Experiments in Exile

9780823279784: Hardback
Release Date: 7th August 2018

9780823279791: Paperback
Release Date: 7th August 2018

9780823279807: EPUB
Release Date: 7th August 2018

Dimensions: 152.4 x 228.6

Number of Pages: 224

Edition: 1st Edition

Series Commonalities

Fordham University Press

Experiments in Exile

C. L. R. James, Hélio Oiticica, and the Aesthetic Sociality of Blackness

A comparative analysis of the radical aesthetic and social experiments undertaken by two exile intellectuals who studied and attempted to carry forward the radical dissidence of the aesthetic and social practices they encountered in the predominantly black slums of Trinidad and Brazil.
Hardback / £74.00
Paperback / £19.99
EPUB / £23.00

Comparing radical experiments undertaken by Trinidadian writer C. L. R. James and Brazilian artist Hélio Oiticica, Experiments in Exile charts their common desire to reconceive citizenship. Laura Harris shows how James and Oiticica gravitate toward and attempt to relay the ongoing renewal of dissident, dissonant social forms that constitute what she calls “the aesthetic sociality of blackness,” in the barrack-yards of Port-of-Spain and the favelas of Rio de Janeiro, the assembly lines of Detroit and the streets of the New York, ultimately challenging rather than rehabilitating normative conceptions of citizens and polities as well as authors and artworks.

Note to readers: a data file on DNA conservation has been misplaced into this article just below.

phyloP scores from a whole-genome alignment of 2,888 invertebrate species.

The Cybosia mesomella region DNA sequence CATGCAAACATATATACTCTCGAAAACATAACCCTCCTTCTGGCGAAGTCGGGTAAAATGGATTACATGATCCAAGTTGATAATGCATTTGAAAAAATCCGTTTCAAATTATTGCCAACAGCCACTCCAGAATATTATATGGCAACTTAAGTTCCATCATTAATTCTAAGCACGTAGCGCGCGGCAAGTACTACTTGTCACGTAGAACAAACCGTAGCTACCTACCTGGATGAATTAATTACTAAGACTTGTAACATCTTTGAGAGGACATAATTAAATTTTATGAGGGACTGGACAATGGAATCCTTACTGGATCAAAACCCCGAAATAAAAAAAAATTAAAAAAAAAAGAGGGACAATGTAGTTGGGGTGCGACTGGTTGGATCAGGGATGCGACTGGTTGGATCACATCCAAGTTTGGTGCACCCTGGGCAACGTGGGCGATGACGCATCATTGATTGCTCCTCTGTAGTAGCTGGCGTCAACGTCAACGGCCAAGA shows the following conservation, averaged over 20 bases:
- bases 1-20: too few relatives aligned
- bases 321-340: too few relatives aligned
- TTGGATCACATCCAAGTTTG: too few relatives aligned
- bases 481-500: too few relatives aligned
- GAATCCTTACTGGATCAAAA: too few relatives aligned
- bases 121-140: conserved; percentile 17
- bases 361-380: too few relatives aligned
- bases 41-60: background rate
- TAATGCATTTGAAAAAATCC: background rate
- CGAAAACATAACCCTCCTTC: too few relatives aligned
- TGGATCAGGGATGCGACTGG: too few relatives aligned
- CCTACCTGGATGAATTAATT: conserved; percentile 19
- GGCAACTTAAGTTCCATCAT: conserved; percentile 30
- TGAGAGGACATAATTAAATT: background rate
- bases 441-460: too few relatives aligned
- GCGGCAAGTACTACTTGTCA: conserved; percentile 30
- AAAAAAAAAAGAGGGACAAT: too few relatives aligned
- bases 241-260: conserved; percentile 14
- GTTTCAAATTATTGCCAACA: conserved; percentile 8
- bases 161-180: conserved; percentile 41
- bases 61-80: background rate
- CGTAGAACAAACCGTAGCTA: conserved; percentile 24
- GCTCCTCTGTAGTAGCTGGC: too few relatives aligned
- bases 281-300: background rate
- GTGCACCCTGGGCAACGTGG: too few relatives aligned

INTRODUCTION: Experiments in Exile

CHAPTER ONE: What Happened to the Motley Crew? James, Oiticica and the Aesthetic Sociality of Blackness

CHAPTER TWO: Dialectic of Contact: The Organ/ization and The Nest

CHAPTER THREE: Undocuments: Reproduction at the Margins


Laura Harris is Assistant Professor of Cinema Studies and Art and Public Policy at New York University.

The first response of many readers may be to wonder what on earth links C.L.R. James and Hélio Oiticica This book’s critical themes of the motley crew, of theorizing issues of contact, of aesthetic sociality all answer the question well. What is crucial is that two such disparate characters, both contending with issues of exile, illegality and citizenship, each developed similar strategies for understanding culture and for projecting a future (even futuristic in Oiticica’s case) potential.

Aldon Lynn Nielsen
The Pennsylvania State University